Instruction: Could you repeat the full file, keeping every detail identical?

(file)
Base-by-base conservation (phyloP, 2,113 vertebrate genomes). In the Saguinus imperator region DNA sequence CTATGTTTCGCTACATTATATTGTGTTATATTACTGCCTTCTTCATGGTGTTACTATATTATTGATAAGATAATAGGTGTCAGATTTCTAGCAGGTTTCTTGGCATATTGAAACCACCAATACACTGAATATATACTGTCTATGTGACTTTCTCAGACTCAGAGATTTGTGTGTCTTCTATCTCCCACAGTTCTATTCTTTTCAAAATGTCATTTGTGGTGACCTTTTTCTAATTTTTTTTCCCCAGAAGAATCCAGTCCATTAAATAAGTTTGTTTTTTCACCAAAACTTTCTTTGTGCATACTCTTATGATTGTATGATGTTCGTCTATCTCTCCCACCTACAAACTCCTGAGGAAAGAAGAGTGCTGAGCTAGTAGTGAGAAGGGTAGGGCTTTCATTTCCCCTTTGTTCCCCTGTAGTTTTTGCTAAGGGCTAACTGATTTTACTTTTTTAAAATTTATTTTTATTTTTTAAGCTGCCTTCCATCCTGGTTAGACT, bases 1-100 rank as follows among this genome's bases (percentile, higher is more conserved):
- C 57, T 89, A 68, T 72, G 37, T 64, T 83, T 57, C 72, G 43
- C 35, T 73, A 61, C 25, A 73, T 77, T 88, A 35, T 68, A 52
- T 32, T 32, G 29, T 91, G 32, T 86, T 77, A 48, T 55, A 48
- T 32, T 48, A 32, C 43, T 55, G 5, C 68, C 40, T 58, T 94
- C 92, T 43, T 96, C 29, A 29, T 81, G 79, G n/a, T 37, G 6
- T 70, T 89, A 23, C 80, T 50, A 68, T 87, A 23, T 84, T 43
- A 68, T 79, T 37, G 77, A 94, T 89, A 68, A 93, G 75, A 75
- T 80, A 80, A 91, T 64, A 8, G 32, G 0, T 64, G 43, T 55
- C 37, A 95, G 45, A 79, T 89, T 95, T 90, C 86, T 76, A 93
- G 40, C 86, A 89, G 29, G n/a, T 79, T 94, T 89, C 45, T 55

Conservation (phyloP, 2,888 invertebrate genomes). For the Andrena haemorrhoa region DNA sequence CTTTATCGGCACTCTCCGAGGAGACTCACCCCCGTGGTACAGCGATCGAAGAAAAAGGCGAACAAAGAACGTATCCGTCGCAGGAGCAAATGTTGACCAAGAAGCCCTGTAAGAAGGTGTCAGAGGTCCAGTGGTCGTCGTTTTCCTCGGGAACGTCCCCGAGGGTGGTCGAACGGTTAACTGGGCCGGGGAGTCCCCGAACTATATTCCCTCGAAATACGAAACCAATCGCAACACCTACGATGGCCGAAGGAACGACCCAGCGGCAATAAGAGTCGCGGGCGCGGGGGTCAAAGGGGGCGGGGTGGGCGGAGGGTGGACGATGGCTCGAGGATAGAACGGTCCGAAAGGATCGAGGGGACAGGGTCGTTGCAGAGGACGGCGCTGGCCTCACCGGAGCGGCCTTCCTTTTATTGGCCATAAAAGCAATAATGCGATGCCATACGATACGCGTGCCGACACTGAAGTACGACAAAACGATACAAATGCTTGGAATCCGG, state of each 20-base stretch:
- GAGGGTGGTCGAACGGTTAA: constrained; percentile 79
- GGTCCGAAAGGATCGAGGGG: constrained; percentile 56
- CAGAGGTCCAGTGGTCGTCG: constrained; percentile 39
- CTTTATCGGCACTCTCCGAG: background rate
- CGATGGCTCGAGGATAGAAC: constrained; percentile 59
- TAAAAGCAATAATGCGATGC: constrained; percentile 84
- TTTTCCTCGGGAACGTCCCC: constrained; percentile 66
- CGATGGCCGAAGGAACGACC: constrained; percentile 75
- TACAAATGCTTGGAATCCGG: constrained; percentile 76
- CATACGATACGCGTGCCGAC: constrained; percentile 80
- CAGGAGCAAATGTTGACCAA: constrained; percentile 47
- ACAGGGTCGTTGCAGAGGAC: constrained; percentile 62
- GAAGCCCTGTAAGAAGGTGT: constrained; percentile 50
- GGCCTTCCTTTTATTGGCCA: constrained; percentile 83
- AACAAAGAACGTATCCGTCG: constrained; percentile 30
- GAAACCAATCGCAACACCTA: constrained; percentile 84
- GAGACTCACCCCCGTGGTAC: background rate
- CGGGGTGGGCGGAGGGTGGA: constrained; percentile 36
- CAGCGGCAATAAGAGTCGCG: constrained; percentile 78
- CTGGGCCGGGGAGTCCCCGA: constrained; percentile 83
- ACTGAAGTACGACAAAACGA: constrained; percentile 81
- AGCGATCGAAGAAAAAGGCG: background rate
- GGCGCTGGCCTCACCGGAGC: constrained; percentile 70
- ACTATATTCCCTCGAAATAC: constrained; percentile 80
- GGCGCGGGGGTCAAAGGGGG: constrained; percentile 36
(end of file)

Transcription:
Base-by-base conservation (phyloP, 2,113 vertebrate genomes). In the Saguinus imperator region DNA sequence CTATGTTTCGCTACATTATATTGTGTTATATTACTGCCTTCTTCATGGTGTTACTATATTATTGATAAGATAATAGGTGTCAGATTTCTAGCAGGTTTCTTGGCATATTGAAACCACCAATACACTGAATATATACTGTCTATGTGACTTTCTCAGACTCAGAGATTTGTGTGTCTTCTATCTCCCACAGTTCTATTCTTTTCAAAATGTCATTTGTGGTGACCTTTTTCTAATTTTTTTTCCCCAGAAGAATCCAGTCCATTAAATAAGTTTGTTTTTTCACCAAAACTTTCTTTGTGCATACTCTTATGATTGTATGATGTTCGTCTATCTCTCCCACCTACAAACTCCTGAGGAAAGAAGAGTGCTGAGCTAGTAGTGAGAAGGGTAGGGCTTTCATTTCCCCTTTGTTCCCCTGTAGTTTTTGCTAAGGGCTAACTGATTTTACTTTTTTAAAATTTATTTTTATTTTTTAAGCTGCCTTCCATCCTGGTTAGACT, bases 1-100 rank as follows among this genome's bases (percentile, higher is more conserved):
- C 57, T 89, A 68, T 72, G 37, T 64, T 83, T 57, C 72, G 43
- C 35, T 73, A 61, C 25, A 73, T 77, T 88, A 35, T 68, A 52
- T 32, T 32, G 29, T 91, G 32, T 86, T 77, A 48, T 55, A 48
- T 32, T 48, A 32, C 43, T 55, G 5, C 68, C 40, T 58, T 94
- C 92, T 43, T 96, C 29, A 29, T 81, G 79, G n/a, T 37, G 6
- T 70, T 89, A 23, C 80, T 50, A 68, T 87, A 23, T 84, T 43
- A 68, T 79, T 37, G 77, A 94, T 89, A 68, A 93, G 75, A 75
- T 80, A 80, A 91, T 64, A 8, G 32, G 0, T 64, G 43, T 55
- C 37, A 95, G 45, A 79, T 89, T 95, T 90, C 86, T 76, A 93
- G 40, C 86, A 89, G 29, G n/a, T 79, T 94, T 89, C 45, T 55

Conservation (phyloP, 2,888 invertebrate genomes). For the Andrena haemorrhoa region DNA sequence CTTTATCGGCACTCTCCGAGGAGACTCACCCCCGTGGTACAGCGATCGAAGAAAAAGGCGAACAAAGAACGTATCCGTCGCAGGAGCAAATGTTGACCAAGAAGCCCTGTAAGAAGGTGTCAGAGGTCCAGTGGTCGTCGTTTTCCTCGGGAACGTCCCCGAGGGTGGTCGAACGGTTAACTGGGCCGGGGAGTCCCCGAACTATATTCCCTCGAAATACGAAACCAATCGCAACACCTACGATGGCCGAAGGAACGACCCAGCGGCAATAAGAGTCGCGGGCGCGGGGGTCAAAGGGGGCGGGGTGGGCGGAGGGTGGACGATGGCTCGAGGATAGAACGGTCCGAAAGGATCGAGGGGACAGGGTCGTTGCAGAGGACGGCGCTGGCCTCACCGGAGCGGCCTTCCTTTTATTGGCCATAAAAGCAATAATGCGATGCCATACGATACGCGTGCCGACACTGAAGTACGACAAAACGATACAAATGCTTGGAATCCGG, state of each 20-base stretch:
- GAGGGTGGTCGAACGGTTAA: constrained; percentile 79
- GGTCCGAAAGGATCGAGGGG: constrained; percentile 56
- CAGAGGTCCAGTGGTCGTCG: constrained; percentile 39
- CTTTATCGGCACTCTCCGAG: background rate
- CGATGGCTCGAGGATAGAAC: constrained; percentile 59
- TAAAAGCAATAATGCGATGC: constrained; percentile 84
- TTTTCCTCGGGAACGTCCCC: constrained; percentile 66
- CGATGGCCGAAGGAACGACC: constrained; percentile 75
- TACAAATGCTTGGAATCCGG: constrained; percentile 76
- CATACGATACGCGTGCCGAC: constrained; percentile 80
- CAGGAGCAAATGTTGACCAA: constrained; percentile 47
- ACAGGGTCGTTGCAGAGGAC: constrained; percentile 62
- GAAGCCCTGTAAGAAGGTGT: constrained; percentile 50
- GGCCTTCCTTTTATTGGCCA: constrained; percentile 83
- AACAAAGAACGTATCCGTCG: constrained; percentile 30
- GAAACCAATCGCAACACCTA: constrained; percentile 84
- GAGACTCACCCCCGTGGTAC: background rate
- CGGGGTGGGCGGAGGGTGGA: constrained; percentile 36
- CAGCGGCAATAAGAGTCGCG: constrained; percentile 78
- CTGGGCCGGGGAGTCCCCGA: constrained; percentile 83
- ACTGAAGTACGACAAAACGA: constrained; percentile 81
- AGCGATCGAAGAAAAAGGCG: background rate
- GGCGCTGGCCTCACCGGAGC: constrained; percentile 70
- ACTATATTCCCTCGAAATAC: constrained; percentile 80
- GGCGCGGGGGTCAAAGGGGG: constrained; percentile 36